OP-ED COLUMNIST

A Speech That's No Joke

By BOB HERBERT
Published: May 28, 2004

It has always been easy to make fun of Al Gore. But if there's any truth to the thunderous criticism he's turned loose on the Bush administration this week, it's time to dispense with the jokes and listen seriously to what the man is saying.

If Mr. Gore is right, the nation is faced with a crisis of leadership that is perilously close to an emergency.

If he's wrong, then all the folks who have made the easy jokes at his expense can consider themselves vindicated.

The war in Iraq, said Mr. Gore, in an interview on Wednesday, "is the worst strategic fiasco in the history of the United States. It is an unfolding catastrophe without any comparison."

In an echo of the growing chorus of criticism here and around the world, he said the war has not only damaged "our strategic interests" and isolated the U.S. from its allies, it has also made the country more - not less - vulnerable to terror.

In a widely covered speech earlier in the day, Mr. Gore said that Iraq had not become, as President Bush has asserted, " `the central front in the war on terror.' " But he said it has become, unfortunately, "the central recruiting office for terrorists."

The speech was extraordinary - blunt, colorful and delivered with the kind of passion you seldom see in politics anymore. The former vice president described Mr. Bush as incompetent and untrustworthy, and said his policies had endangered the nation.

The president, said Mr. Gore, had "planted the seeds of war, and harvested a whirlwind."

In the view of Mr. Gore (and many others), the essential problem has been the triumph in the Bush crowd of ideology over reality. The true believers knew everything better than everybody else, and the arrogance born of that certainty led, step by tragic step, to the war with no exit doors that we are locked in today.

That arrogance gave rise to the Bush doctrine of pre-emptive war, the contempt for international agreements like the Geneva Conventions, the dismissal of concerns by some of the highest-ranking military professionals about the way a war in Iraq should be fought and the willingness of top administration figures to blow smoke in the eyes of ordinary Americans who were traumatized by Sept. 11 and worried about the possibility of further terrorist attacks.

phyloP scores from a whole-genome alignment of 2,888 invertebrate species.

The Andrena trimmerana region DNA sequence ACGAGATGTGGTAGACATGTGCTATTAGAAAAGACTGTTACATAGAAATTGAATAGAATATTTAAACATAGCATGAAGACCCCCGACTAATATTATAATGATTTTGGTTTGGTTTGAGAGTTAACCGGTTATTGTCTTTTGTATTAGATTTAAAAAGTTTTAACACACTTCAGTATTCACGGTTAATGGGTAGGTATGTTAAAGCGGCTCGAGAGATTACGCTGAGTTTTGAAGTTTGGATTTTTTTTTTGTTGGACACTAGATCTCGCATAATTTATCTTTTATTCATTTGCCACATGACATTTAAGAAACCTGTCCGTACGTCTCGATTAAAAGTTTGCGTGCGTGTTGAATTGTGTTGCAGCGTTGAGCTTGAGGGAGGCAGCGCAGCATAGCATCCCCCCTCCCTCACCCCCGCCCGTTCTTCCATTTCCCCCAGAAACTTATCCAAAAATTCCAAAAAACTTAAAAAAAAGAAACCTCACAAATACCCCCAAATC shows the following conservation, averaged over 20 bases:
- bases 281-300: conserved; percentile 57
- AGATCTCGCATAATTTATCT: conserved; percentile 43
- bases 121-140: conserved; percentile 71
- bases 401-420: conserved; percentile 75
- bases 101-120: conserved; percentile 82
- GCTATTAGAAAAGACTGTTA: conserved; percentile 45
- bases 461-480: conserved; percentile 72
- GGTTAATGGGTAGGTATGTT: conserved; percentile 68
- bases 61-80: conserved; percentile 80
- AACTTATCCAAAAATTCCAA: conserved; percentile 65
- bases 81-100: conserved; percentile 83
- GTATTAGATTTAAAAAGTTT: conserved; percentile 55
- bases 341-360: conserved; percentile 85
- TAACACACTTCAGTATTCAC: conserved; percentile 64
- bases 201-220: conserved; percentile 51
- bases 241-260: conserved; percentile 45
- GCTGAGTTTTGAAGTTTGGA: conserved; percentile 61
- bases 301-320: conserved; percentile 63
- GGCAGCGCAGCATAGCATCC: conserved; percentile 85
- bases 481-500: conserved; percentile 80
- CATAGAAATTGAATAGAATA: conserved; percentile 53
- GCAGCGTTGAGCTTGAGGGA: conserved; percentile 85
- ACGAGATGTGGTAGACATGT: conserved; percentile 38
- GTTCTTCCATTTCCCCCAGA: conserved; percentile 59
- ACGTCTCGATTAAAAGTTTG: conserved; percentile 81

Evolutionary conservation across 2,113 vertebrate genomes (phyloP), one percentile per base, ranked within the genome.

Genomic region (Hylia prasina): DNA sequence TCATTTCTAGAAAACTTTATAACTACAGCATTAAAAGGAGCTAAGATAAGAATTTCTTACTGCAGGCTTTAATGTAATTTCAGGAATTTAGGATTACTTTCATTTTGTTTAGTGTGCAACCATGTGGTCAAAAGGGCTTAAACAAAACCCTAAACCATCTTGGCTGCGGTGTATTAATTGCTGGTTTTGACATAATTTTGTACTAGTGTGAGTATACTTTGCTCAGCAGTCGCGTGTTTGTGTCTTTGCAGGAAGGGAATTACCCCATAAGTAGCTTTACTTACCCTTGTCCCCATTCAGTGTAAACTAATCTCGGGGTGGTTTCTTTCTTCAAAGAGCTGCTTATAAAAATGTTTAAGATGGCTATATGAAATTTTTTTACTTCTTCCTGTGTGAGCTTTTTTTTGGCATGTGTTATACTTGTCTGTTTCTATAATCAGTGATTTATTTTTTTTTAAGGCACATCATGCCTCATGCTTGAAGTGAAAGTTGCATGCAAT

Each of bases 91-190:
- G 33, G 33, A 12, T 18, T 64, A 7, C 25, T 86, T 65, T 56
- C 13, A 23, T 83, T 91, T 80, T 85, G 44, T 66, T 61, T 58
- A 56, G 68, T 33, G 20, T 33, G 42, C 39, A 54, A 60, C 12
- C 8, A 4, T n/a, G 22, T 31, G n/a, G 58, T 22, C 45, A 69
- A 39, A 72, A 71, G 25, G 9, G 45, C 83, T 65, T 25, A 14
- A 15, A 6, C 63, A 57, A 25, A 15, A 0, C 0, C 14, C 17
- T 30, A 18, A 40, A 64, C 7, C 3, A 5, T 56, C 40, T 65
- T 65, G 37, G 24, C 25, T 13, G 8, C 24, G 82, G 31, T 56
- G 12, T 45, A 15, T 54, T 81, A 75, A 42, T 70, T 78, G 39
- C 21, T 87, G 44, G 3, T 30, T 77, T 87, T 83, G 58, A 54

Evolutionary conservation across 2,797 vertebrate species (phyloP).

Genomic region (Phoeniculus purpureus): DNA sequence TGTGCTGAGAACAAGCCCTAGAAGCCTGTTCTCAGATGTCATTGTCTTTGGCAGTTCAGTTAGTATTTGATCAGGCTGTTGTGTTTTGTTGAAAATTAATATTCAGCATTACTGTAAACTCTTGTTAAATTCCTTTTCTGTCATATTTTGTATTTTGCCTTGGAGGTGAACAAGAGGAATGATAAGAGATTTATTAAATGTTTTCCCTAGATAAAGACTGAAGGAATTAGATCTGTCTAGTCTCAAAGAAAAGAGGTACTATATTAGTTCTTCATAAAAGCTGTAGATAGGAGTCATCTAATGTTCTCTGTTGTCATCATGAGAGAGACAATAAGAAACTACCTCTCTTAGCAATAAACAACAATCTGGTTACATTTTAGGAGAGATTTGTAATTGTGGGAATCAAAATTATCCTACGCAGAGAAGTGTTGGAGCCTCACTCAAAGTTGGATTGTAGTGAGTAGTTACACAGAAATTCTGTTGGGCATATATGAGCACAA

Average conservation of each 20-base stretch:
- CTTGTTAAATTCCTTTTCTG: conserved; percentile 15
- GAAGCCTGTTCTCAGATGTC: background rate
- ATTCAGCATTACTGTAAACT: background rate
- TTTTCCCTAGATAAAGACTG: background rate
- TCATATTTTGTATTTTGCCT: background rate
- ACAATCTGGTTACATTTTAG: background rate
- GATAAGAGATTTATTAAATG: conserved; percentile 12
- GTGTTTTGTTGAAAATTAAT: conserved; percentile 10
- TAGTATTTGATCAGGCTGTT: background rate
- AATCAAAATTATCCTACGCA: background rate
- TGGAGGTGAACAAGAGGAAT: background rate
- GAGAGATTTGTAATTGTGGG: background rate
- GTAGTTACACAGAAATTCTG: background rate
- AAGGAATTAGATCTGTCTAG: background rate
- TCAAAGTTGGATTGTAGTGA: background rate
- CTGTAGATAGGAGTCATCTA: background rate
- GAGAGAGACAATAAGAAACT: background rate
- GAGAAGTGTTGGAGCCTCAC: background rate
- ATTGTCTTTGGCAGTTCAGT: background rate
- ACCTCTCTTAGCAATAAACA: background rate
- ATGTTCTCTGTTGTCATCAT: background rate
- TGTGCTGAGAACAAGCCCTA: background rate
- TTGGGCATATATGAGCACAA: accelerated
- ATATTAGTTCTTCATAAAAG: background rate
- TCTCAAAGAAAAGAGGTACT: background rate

"The same preference for ideology over reality has turned trillion-dollar surpluses into multitrillion-dollar deficits," said Mr. Gore. "And that same approach has led to the locking up of American citizens without recourse to lawyers or access to courts or even a right of their families to know they're being held in secret."

These and other matters are transforming the United States into a country that is more warlike, more brutal, less free, less just, less admirable and much less appealing than the nation that existed when Mr. Bush stepped into the presidency in January 2001.

Those who disagree with Mr. Gore should challenge him on his facts. Those who agree must look for ways to defend the honor and perhaps the very identity of the United States as we've known it.

The least serious part of Mr. Gore's speech was the part that got the most attention, his call for top officials of the Bush administration to resign. As an attention-getter, it worked.

But this was a speech in which the former vice president said: "What makes the United States special in the history of nations is our commitment to the rule of law and our carefully constructed system of checks and balances. Our natural distrust of concentrated power and our devotion to openness and democracy are what have led us as a people to consistently choose good over evil in our collective aspirations, more than the people of any other nation."

This is a time to remember the principles that made this a great nation, and to reaffirm them. I don't know what will happen in the election in November. What I know is that the nation is facing a crisis now. The Bush administration needs to step back from the abyss its ideology has dragged us to.

It may be that the president never understood what made the U.S. great. In that case, he'd be among those who could benefit most from a reading of Mr. Gore's speech. If he followed that up with a look at the Bill of Rights (it would only take a few minutes), he'd have a better understanding of what this country, at its best, is about.  

E-mail: bobherb@nytimes.com